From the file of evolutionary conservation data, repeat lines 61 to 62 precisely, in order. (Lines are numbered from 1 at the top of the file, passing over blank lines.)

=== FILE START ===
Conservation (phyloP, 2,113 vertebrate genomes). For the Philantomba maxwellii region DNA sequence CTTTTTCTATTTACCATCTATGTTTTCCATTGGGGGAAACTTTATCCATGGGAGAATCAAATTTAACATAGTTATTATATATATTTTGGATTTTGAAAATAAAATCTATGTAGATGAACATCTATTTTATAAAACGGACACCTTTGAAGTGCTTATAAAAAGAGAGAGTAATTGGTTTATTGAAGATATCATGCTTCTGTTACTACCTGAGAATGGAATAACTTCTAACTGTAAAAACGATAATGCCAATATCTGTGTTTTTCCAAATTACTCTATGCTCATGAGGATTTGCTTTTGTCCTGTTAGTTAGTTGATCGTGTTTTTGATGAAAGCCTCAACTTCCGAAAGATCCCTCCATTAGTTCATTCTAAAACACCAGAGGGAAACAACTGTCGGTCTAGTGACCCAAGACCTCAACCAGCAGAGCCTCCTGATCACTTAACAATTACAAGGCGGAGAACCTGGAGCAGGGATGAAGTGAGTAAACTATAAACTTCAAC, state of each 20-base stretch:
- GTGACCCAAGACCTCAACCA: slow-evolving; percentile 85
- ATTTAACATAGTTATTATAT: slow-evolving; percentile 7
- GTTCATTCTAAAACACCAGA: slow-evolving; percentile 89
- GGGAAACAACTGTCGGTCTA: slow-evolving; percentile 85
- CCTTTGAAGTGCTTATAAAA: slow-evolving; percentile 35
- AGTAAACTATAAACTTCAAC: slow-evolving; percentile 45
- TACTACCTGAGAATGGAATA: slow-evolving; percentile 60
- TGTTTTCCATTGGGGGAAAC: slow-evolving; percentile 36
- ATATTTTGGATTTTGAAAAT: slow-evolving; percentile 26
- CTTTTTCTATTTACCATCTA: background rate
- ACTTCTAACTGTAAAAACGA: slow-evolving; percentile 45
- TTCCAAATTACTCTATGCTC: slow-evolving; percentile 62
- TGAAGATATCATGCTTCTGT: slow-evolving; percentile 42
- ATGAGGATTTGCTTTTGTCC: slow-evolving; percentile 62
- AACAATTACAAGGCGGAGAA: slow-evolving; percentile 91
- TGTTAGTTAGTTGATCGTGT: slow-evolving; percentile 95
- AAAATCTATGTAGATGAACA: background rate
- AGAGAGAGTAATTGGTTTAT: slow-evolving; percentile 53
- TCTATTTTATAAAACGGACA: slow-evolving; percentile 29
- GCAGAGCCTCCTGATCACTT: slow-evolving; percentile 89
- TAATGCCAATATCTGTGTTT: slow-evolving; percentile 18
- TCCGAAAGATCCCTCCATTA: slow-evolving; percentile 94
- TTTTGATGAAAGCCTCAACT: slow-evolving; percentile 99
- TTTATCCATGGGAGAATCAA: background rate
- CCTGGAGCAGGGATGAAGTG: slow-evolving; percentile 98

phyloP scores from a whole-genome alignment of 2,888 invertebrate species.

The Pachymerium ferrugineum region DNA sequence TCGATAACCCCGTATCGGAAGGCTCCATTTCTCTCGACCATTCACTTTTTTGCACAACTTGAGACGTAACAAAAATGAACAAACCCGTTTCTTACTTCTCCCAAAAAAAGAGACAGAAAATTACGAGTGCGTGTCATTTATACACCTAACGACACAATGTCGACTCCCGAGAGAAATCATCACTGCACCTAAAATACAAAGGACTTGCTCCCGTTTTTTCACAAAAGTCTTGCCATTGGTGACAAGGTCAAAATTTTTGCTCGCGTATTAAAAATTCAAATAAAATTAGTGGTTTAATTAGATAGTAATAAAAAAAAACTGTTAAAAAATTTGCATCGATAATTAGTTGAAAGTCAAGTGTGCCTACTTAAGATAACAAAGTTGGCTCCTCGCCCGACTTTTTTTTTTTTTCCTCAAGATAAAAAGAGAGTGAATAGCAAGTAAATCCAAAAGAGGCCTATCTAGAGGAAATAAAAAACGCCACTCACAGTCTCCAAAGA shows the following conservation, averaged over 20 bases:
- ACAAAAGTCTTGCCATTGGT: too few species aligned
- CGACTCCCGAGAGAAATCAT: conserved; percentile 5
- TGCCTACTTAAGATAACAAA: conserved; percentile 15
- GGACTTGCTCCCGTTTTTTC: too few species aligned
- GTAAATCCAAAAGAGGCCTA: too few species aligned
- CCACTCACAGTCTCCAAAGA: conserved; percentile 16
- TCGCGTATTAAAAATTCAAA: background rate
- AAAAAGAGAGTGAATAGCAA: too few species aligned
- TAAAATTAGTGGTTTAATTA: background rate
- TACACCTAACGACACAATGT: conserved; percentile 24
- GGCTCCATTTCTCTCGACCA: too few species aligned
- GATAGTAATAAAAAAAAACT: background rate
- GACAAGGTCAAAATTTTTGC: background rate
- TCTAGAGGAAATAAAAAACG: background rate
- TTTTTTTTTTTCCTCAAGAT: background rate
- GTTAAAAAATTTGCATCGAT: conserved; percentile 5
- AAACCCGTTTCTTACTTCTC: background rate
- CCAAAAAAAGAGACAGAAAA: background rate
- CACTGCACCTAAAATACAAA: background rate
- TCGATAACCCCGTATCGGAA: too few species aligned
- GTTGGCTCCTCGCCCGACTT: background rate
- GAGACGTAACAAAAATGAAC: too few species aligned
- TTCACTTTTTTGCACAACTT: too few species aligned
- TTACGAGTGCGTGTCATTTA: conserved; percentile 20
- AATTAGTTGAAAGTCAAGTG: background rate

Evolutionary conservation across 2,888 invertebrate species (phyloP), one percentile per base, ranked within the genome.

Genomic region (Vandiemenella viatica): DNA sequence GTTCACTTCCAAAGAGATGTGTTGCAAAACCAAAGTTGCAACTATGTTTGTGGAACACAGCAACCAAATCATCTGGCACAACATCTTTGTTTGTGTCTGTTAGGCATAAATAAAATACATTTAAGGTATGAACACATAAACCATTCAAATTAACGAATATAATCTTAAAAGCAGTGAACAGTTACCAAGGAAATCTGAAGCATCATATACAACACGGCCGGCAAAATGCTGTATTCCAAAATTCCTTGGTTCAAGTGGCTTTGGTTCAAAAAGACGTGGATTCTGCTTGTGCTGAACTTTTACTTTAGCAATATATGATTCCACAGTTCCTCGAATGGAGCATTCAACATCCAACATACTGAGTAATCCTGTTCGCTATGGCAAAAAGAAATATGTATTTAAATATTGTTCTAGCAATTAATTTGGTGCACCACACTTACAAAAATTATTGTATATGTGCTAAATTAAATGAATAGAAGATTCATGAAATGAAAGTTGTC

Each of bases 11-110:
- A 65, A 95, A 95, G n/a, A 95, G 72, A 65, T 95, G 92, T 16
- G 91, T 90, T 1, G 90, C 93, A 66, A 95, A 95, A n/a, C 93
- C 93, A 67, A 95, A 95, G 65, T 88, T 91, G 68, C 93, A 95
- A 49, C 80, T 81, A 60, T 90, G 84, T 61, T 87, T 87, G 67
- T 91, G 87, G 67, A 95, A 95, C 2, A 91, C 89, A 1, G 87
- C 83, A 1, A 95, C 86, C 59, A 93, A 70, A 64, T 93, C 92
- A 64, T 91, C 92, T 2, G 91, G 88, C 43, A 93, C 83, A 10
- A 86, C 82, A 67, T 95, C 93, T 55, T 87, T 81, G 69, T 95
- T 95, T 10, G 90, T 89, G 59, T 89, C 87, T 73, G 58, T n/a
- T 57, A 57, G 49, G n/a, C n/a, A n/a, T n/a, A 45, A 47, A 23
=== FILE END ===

- T 91, G 87, G 67, A 95, A 95, C 2, A 91, C 89, A 1, G 87
- C 83, A 1, A 95, C 86, C 59, A 93, A 70, A 64, T 93, C 92